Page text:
Edwards, Paul, 2009,
    How to Rap: The Art & Science of the Hip-Hop MC, Chicago Review Press, p. 95–110.
  4. ^


    a




    b



    Edwards, Paul, 2009,
    How to Rap: The Art & Science of the Hip-Hop MC, Chicago Review Press, p. 99.

  5. ^

    Edwards, Paul, 2009,
    How to Rap: The Art & Science of the Hip-Hop MC, Chicago Review Press, p. 100.

  6. ^

    Edwards, Paul, 2009,
    How to Rap: The Fine art & Science of the Hip-Hop MC, Chicago Review Printing, p. 101.

  7. ^

    Edwards, Paul, 2009,
    How to Rap: The Fine art & Science of the Hip-Hop MC, Chicago Review Press, p. 101–102.

  8. ^

    Edwards, Paul, 2009,
    How to Rap: The Art & Science of the Hip-Hop MC, Chicago Review Printing, p. 102–103.

  9. ^

    Bradley, Adam, 2009,
    Book of Rhymes: The Poetics of Hip-Hop, Basic Civitas Books, p. 50.

  10. ^

    Edwards, Paul, 2009,
    How to Rap Like A Star: The Fine art & Scientific discipline of the Hip-Hop MC, Chicago Review Press, p. 97.

  11. ^

    Bradley, Adam, 2009,
    Volume of Rhymes: The Poetics of Hip-Hop, Basic Civitas Books, p. 73.

  12. ^

    Edwards, Paul, 2009,
    How to Rap: The Fine art & Science of the Hip-Hop MC, Chicago Review Press, p. 107.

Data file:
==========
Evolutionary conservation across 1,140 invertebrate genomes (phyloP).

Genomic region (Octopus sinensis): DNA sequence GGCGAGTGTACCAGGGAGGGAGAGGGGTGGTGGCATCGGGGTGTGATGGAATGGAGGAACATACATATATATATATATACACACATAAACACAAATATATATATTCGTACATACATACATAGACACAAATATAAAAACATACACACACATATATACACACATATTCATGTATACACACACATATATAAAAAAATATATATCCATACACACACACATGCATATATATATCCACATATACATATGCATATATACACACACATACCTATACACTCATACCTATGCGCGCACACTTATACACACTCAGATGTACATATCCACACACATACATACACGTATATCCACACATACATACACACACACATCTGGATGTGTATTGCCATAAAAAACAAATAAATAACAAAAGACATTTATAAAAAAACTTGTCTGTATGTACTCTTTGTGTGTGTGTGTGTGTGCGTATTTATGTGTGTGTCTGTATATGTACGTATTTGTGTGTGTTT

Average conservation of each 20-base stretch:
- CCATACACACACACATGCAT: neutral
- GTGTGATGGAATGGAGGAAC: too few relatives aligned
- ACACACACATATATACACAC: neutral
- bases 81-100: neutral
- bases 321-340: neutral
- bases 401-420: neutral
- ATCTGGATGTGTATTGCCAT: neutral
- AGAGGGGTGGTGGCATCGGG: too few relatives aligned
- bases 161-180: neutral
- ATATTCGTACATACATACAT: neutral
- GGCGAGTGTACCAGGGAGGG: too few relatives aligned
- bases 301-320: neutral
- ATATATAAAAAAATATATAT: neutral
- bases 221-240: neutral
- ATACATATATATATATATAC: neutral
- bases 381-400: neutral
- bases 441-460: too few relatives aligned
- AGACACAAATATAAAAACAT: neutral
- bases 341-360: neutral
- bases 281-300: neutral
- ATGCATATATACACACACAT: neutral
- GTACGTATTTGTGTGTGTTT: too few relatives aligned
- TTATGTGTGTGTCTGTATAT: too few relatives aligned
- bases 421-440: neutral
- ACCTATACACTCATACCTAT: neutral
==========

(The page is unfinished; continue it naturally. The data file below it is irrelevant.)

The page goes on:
13. ^


    a




    b



    Edwards, Paul, 2009,
    How to Rap: The Art & Science of the Hip-Hop MC, Chicago Review Printing, p. 104.

  14. ^

    Bradley, Adam, 2009,
    Book of Rhymes: The Poetics of Hip-Hop, Basic Civitas Books, p. 74.

  15. ^

    Edwards, Paul, 2009,
    How to Rap: The Art & Science of the Hip-Hop MC, Chicago Review Press, p. 103.

  16. ^


    Gardner, Martin (1978), “The Bells: versatile numbers that can count partitions of a set, primes and fifty-fifty rhymes”,
    Scientific American,
    238: 24–30, doi:10.1038/scientificamerican0578-24

    . Reprinted with an addendum every bit “The Tinkly Temple Bells”, Chapter two of
    Fractal Music, Hypercards, and more … Mathematical Recreations from Scientific American, W. H. Freeman, 1992, pp. 24–38.

External links

[edit]


  • Learning materials related to Rhyme schemes by set partition at Wikiversity



Which Two Lines in the Poem Indicate Its Theme

Source: https://en.wikipedia.org/wiki/Rhyme_scheme

Check Also

Which Book Citations Are Formatted Correctly Check All That Apply

By Vladimir Gjorgiev/Shutterstock Concealer is an essential part of any makeup routine. It’s many women’s …